The speedy infielder hit .322 (73-for-227) with 13 doubles, three triples, five home runs, 35 RBI, 24 walks, 11 stolen bases and 31 runs scored in 58 games for San Diego’s Double-A affiliate, the San Antonio Missions, to open his 2015 season. He posted a .385 on-base percentage, a .471 slugging percentage and an .856 OPS along the way.
After officially joining the Nationals’ organization, Turner hit .359/.366/.513 with four doubles, one triple, four RBI, one walk and four stolen bases in 10 games with Double-A Harrisburg. Turner, 22, was promoted to Triple-A Syracuse on June 26, and has hit .314/.353/.431 with seven doubles, three triples, three home runs, 13 walks, 14 stolen bases and 15 RBI in his first experience (48 games) at the highest level of the minor leagues.
Turner joined right-handed pitcher Lucas Giolito in representing the Nationals at the Sirius/XM MLB All-Star Futures Game in Cincinnati in July. He went 2-for-2 with a double, triple, and two RBI in the annual prospect showcase.
A first-round selection in the 2014 First-Year Player Draft (No. 13 overall), Turner entered the 2015 season rated as the No. 2 prospect in the Padres’ chain and the No. 65 prospect in all of baseball, per Baseball America, and his stock has risen considerably this season.
Turner boasts advanced speed and base running ability. According to Baseball America, Turner had the “Best Strike-Zone Discipline,” and was the “Best Athlete” and “Best Defensive Infielder” in the San Diego Minor League system prior to his trade to Washington.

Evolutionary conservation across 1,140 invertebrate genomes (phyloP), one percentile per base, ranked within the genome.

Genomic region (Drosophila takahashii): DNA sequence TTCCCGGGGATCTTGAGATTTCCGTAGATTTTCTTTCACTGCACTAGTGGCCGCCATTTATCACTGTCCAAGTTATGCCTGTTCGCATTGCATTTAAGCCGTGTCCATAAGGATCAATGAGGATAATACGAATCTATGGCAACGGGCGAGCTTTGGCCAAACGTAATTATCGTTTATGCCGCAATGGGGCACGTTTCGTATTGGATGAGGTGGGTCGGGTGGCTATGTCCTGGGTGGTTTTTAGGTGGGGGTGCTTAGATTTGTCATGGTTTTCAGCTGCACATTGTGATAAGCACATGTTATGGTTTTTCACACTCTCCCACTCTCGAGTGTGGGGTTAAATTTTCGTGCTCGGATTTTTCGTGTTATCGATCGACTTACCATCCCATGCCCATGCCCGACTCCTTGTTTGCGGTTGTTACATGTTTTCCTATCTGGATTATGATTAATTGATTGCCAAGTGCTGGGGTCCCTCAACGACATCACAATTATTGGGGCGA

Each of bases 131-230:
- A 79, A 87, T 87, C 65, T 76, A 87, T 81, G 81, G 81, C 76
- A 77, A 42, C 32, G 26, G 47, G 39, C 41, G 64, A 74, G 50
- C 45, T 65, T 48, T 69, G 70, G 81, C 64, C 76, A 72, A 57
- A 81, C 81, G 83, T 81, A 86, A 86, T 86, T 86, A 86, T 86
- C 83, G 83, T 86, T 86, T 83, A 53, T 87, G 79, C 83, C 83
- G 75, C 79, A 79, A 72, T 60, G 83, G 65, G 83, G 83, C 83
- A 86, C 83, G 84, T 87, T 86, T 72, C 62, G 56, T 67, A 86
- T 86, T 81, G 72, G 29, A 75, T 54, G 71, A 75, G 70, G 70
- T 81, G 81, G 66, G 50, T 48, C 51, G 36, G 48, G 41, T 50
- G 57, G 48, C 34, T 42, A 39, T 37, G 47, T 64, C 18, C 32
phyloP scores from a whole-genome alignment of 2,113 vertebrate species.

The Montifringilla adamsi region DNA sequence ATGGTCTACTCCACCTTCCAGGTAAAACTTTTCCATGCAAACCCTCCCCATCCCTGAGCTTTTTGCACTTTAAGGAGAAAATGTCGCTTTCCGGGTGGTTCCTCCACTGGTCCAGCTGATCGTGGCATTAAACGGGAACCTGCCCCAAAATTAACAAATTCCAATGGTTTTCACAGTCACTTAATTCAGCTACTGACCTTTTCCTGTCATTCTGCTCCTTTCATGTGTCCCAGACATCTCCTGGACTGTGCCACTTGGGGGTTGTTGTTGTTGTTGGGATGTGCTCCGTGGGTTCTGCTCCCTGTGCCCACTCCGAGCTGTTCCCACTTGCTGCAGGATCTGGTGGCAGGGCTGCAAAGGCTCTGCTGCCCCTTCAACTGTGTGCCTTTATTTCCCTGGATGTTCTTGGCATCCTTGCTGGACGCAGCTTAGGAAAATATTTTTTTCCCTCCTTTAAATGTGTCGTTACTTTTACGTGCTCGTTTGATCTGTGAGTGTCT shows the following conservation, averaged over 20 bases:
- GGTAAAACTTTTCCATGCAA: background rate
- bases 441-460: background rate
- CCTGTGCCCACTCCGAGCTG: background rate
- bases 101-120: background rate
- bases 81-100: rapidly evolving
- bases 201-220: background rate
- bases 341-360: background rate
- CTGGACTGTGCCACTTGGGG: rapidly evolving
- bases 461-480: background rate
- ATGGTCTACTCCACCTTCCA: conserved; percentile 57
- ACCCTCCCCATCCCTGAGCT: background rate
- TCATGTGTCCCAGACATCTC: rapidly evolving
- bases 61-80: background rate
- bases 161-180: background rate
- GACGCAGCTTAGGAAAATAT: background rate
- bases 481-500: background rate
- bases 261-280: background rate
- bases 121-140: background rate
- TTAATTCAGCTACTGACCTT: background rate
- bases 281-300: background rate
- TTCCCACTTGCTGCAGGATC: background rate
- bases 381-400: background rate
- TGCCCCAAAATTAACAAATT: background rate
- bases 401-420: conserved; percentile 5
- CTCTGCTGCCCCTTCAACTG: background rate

Moore, 28, is hitting .200 for the Nationals this season with 10 doubles, four home runs and 22 RBI. Appearing predominantly off the Nationals’ bench (Moore has started 28 games, 1B: 17; OF: 11), the Mississippi native has four pinch hits and one pinch-hit home run in 2015.
The Washington Nationals acquired All-Star right-handed pitcher Jonathan Papelbon from the Philadelphia Phillies in exchange for Minor League right-handed pitcher, Nick Pivetta. President of Baseball Operations and General Manager Mike Rizzo made the announcements. Papelbon, a six-time All-Star and one of the most prolific closers in Major League Baseball history, joins the Nationals after spending the last three-plus seasons with the Philadelphia Phillies. He is 2-1 with a 1.59 ERA (7 ER/39.2 IP) and is 17-for-17 in save opportunities this season. He has tallied 40 strikeouts, issued eight walks and has allowed opposing batters to hit .211 against him. He is one of only three MLB closers to be perfect in save opportunities and ranks among National League relievers in ERA (7th, 1.59) and strikeout-to-walk ratio (T10th, 5.00),